RENAULT unveiled the EZ-GO, a concept for a robotaxi, at the Geneva motor show, which opened on March 5th. Nissan, in conjunction with DeNA, a Japanese software firm, recently began trials of driverless taxis in Japan. The two companies are pursuing their own paths towards the future of mobility. Yet both are bound together in a close alliance, which celebrates its 20th anniversary next year. In 2016 they were joined by Mitsubishi. Last year the trio sold 10.6m cars between them, one in every nine worldwide.
It is a unique carmaking liaison, neither a full merger nor as loose as the many tie-ups forged to spread the cost of developing pricey pieces of technology. Each firm remains autonomous but shares a growing number of links in the supply chain with the other two. It all looks hugely successful. In 2017 Renault-Nissan-Mitsubishi overtook Volkswagen (VW) as the world’s biggest car company (if lorries are included, the German firm is narrowly ahead).
Yet enthusiasm for the alliance among petrolheads and analysts is muted. Despite making some sporty models—Renault even runs a Formula 1 team—the group lacks a brand such as VW’s Porsche to set car-buyers’ pulses racing. Those who pore over its financial performance use words like “decent” and “reasonable”. The mass market is competitive and margins are low. Investors cringe at a complex structure. Renault owns a controlling 43.4% of Nissan; Nissan has a non-voting 15% stake in Renault. Mitsubishi is controlled by Nissan through a 34% stake. Carlos Ghosn (pictured) is chairman of all three firms. Last year he stepped down as boss of Nissan but still runs Renault, plus the alliance itself, with its own board and executives.
Hence the calls for a simpler structure, which could cut costs and shore up profits. The current one gives Renault, itself 15% owned by the French state, the upper hand. Yet Nissan, rescued from near-bankruptcy by Mr Ghosn in 1999, now makes more cars and money. When rumours surfaced recently that France may sell its stake to Nissan as a prelude to a full merger, Renault’s shares soared by 9%, revealing what investors think of the structure—and the government’s involvement. (The alliance has denied the reports.)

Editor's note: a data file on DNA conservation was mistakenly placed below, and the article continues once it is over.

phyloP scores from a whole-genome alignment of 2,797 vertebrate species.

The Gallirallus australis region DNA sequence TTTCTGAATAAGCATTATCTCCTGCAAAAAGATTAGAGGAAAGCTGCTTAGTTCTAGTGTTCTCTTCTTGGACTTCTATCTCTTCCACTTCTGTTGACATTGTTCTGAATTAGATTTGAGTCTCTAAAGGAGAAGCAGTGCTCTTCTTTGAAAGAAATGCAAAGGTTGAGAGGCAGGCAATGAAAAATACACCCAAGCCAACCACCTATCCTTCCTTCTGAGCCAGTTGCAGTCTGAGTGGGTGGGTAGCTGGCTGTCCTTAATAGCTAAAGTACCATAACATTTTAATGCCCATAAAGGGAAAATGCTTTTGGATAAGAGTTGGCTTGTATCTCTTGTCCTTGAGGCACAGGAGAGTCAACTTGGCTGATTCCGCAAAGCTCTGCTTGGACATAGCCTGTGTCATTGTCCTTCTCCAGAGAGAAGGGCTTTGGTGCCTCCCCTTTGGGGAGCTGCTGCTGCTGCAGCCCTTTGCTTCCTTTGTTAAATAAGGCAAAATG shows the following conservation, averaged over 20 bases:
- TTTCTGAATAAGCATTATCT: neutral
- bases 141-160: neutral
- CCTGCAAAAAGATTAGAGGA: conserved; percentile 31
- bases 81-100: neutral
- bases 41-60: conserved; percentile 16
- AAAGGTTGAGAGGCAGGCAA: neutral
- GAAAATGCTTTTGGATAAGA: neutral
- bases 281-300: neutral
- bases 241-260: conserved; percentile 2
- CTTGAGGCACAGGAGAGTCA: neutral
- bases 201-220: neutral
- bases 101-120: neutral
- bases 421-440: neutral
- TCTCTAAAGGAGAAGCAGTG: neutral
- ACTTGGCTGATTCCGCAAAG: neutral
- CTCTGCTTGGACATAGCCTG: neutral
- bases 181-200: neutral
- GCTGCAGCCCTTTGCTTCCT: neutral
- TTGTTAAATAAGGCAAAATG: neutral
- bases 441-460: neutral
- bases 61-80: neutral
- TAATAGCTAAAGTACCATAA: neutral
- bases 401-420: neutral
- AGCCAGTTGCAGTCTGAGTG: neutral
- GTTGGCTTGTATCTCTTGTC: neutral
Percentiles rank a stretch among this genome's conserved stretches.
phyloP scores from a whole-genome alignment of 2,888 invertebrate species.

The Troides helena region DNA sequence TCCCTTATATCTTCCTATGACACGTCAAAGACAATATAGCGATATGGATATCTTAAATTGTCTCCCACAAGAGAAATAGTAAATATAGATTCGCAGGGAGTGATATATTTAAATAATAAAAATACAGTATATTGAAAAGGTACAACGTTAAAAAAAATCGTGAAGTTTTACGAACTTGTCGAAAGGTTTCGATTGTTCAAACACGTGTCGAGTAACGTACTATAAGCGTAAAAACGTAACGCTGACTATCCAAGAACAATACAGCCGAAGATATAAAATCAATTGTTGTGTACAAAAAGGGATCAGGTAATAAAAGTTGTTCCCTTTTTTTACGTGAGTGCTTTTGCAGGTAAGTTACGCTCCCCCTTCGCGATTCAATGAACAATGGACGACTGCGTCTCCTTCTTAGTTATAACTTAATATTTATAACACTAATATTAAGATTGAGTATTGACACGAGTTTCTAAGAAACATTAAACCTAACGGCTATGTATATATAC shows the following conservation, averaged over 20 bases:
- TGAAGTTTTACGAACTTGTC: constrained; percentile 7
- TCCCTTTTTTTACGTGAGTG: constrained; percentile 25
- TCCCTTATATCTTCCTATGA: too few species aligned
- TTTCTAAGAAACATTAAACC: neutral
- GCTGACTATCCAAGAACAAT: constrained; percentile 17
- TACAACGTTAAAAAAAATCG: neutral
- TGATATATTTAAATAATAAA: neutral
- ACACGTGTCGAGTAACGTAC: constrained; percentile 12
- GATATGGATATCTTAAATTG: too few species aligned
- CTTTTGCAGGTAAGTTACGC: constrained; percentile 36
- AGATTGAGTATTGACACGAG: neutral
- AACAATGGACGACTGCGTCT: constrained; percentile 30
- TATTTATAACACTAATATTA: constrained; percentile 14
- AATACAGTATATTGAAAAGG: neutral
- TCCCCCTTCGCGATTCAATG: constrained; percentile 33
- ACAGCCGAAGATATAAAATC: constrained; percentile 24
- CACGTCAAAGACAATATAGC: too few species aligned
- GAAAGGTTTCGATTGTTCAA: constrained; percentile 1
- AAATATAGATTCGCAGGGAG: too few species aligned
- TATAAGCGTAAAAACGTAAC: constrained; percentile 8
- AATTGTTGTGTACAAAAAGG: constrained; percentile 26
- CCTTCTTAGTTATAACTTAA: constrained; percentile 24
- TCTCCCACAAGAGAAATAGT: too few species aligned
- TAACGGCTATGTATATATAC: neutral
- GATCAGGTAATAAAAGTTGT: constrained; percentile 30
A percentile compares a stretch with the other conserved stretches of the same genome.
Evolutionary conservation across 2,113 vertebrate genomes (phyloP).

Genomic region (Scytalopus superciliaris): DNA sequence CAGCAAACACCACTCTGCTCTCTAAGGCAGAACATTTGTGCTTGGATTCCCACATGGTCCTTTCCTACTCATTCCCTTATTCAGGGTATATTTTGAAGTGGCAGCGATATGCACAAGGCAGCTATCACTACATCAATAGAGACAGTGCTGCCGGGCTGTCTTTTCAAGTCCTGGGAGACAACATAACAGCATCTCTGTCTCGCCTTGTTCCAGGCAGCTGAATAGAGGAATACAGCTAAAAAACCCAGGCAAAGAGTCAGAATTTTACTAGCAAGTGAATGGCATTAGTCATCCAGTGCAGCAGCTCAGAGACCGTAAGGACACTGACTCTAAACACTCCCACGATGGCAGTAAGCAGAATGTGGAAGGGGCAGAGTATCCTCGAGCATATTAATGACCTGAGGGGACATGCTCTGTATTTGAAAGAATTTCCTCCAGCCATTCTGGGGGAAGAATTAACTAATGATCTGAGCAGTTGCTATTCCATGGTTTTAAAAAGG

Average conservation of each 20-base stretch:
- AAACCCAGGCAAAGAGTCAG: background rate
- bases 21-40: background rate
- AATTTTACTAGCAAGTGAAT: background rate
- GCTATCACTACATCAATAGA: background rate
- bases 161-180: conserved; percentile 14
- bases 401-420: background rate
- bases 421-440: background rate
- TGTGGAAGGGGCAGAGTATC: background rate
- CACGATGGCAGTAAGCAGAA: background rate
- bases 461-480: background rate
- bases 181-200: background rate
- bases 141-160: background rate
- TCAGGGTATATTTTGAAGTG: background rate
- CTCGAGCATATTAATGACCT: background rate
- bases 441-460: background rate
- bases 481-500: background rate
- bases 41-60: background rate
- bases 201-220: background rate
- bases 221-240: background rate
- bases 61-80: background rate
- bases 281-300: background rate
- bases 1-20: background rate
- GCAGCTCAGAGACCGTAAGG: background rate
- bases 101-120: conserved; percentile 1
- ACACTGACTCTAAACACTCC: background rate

French intentions are hard to fathom. Mr Ghosn and Emmanuel Macron, France’s president, have a history. As finance minister in 2015, Mr Macron briefly increased France’s stake in Renault to 20%, apparently to block Mr Ghosn from pushing through a change to company bylaws that would have inoculated it against a new law granting double voting rights to long-term shareholders. He also reportedly wanted a merger that would keep France as the main shareholder, the better to preserve French interests and jobs.
Mr Macron now insists he wants to get the French state out of business. But he still sees Renault as a symbol of French manufacturing might. He may be reluctant to allow closer integration along the lines Mr Ghosn, who opposes state involvement, has in mind. But the appointment in February of Thierry Bolloré, a Frenchman (and likely successor to Mr Ghosn), to a new role of chief operating officer of Renault may persuade Mr Macron that a merger would safeguard Renault’s position at home.Read more here: Renault-Nissan-Mitsubishi has become the world’s biggest carmaker…read more